Hillary Clinton, former U.S. secretary of state and 2016 Democratic presidential candidate, right, stands on stage with husband Bill Clinton, former U.S. president, at the conclusion of the Jefferson-Jackson Dinner in Des Moines, Iowa, U.S., on Saturday, Oct. 24, 2015. With Vice President Joe Biden officially out of the presidential race, the nation's first nominating contest between front-runner Clinton and Senator Bernie Sanders is gaining steam, according to a new Bloomberg Politics/Des Moines Register Iowa Poll. Photographer: Daniel Acker/Bloomberg via Getty Images
Former president of the United States Bill Clinton delivers his speech during a commemorative rally in memory of late Israeli prime minister Yitzhak Rabin, at Rabin Square in the Israeli coastal city of Tel Aviv on October 31, 2015. The rally is part of commemorations marking the 20th anniversary of Rabin's killing by a right-wing Jewish extremist. AFP PHOTO / THOMAS COEX (Photo credit should read THOMAS COEX/AFP/Getty Images)
Bill Clinton, former U.S. President and husband of Hillary Clinton, former Secretary of State and 2016 Democratic presidential candidate, arrives to speak during a rally ahead of the Jefferson-Jackson Dinner in Des Moines, Iowa, U.S., on Saturday, Oct. 24, 2015. Clinton's odds of winning the Democratic presidential nomination are now at or near an all-time high, according to prediction markets PredictWise, Pivit, and PredictIt. Photographer: Daniel Acker/Bloomberg via Getty Images
Former President Bill Clinton greets a visitor to Newbo City Market in Cedar Rapids, Iowa, Thursday, Jan. 7, 2016, before speaking at a campaign stop for his wife Democratic presidential candidate Hilary Clinton at the National Czech & Slovak Museum in Cedar Rapids. (AP Photo/Andrew Harnik)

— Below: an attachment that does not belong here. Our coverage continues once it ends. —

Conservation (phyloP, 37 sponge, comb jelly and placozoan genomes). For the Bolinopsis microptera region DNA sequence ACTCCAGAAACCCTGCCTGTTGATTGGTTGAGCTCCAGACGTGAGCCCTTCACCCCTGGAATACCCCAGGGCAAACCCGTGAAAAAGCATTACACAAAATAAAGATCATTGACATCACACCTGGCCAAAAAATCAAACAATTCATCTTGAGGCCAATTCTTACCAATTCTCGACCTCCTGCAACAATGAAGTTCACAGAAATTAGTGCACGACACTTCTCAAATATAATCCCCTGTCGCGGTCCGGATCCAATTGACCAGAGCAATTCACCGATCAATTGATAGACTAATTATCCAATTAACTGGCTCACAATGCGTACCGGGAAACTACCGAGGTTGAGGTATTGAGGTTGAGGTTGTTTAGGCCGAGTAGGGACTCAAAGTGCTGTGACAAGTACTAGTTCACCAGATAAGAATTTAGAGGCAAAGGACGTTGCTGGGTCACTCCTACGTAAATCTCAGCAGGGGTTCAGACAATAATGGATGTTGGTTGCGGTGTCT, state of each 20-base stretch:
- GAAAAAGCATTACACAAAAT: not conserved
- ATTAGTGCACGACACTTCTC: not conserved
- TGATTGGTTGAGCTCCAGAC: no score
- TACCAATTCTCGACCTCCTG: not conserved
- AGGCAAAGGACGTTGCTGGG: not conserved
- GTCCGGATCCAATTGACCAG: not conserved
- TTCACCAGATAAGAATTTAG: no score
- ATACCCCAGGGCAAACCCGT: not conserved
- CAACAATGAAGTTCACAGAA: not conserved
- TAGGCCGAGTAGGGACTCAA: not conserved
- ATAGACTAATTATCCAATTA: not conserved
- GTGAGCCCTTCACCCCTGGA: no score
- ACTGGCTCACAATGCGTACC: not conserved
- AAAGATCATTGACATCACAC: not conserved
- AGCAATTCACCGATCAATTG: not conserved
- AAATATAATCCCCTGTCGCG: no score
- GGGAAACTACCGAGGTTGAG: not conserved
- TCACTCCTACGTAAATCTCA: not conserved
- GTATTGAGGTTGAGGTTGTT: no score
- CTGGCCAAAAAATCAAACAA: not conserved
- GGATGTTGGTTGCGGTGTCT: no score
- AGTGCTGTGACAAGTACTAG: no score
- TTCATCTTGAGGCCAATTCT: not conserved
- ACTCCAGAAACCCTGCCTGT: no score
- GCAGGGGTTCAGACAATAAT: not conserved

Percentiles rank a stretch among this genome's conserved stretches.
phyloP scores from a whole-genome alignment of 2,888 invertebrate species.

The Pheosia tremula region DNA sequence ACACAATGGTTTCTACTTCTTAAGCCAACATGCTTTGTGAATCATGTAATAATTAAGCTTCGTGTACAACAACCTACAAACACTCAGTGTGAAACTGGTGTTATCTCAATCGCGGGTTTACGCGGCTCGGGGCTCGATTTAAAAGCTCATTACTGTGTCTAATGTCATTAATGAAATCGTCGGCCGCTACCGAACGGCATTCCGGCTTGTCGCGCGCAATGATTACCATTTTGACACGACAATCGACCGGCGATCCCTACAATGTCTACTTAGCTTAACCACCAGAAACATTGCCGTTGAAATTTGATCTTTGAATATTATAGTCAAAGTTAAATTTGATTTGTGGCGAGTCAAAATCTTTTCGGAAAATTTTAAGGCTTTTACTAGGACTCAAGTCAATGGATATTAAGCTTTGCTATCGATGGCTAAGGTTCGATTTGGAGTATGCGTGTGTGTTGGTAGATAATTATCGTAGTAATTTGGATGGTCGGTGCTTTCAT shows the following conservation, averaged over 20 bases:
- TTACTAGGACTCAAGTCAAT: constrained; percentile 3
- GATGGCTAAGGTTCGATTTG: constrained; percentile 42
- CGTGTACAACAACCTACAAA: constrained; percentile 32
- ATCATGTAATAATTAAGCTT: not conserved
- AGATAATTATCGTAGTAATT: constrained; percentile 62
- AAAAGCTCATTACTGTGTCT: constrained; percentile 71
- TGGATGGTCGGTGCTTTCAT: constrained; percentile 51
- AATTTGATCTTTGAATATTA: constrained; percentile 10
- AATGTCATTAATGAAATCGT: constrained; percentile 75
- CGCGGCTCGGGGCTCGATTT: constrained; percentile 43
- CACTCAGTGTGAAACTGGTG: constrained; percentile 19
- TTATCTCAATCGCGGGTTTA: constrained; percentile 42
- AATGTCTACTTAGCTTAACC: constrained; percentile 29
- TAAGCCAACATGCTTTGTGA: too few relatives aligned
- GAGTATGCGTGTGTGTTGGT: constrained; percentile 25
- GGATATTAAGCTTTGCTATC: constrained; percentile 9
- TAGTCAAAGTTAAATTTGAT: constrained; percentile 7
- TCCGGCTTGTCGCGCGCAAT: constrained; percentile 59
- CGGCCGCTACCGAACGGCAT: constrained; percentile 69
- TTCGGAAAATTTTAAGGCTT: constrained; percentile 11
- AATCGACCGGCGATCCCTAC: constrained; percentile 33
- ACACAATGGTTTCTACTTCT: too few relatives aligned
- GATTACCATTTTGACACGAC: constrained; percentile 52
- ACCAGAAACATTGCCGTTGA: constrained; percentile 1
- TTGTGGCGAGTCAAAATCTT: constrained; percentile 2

A supporter of Democratic presidential candidate Hillary Rodham Clinton wears a shirt reading "Bill for First Lady" before a speech by Clinton during a campaign event at Broward College, Friday, Oct. 2, 2015, in Davie, Fla. (AP Photo/Lynne Sladky)
Former Secretary of State Hillary Clinton and Former US President Bill Clinton hug after she officially launched her campaign for the Democratic presidential nomination during a speech at the Franklin D. Roosevelt Four Freedoms Park on Roosevelt Island June 13, 2015 in New York. Hillary Clinton announced Saturday she was running for president for all Americans, unveiling a progressive platform promising to promote equal opportunity and fight for a beleaguered middle class. AFP PHOTO / TIMOTHY A. CLARY (Photo credit should read TIMOTHY A. CLARY/AFP/Getty Images)
NEW YORK, NY - JUNE 13: People cheer after Democratic Presidential candidate Hillary Clinton stands on stage with her husband former president Bill Clinton after her official kickoff rally at the Four Freedoms Park on Roosevelt Island in Manhattan on June 13, 2015 in New York City. The long awaited speech at a historical location associated with the values Franklin D. Roosevelt outlined in his 1941 State of the Union address, is the Democratic the candidateÃs attempt to define the issues of her campaign to become the first female president of the United States. (Photo by Spencer Platt/Getty Images)
NEW YORK, NY - JUNE 13: People cheer as Democratic Presidential candidate Hillary Clinton stands on stage with her husband former president Bill Clinton after her official kickoff rally at the Four Freedoms Park on Roosevelt Island in Manhattan on June 13, 2015 in New York City. The long awaited speech at a historical location associated with the values Franklin D. Roosevelt outlined in his 1941 State of the Union address, is the Democratic the candidateÃs attempt to define the issues of her campaign to become the first female president of the United States. (Photo by Spencer Platt/Getty Images)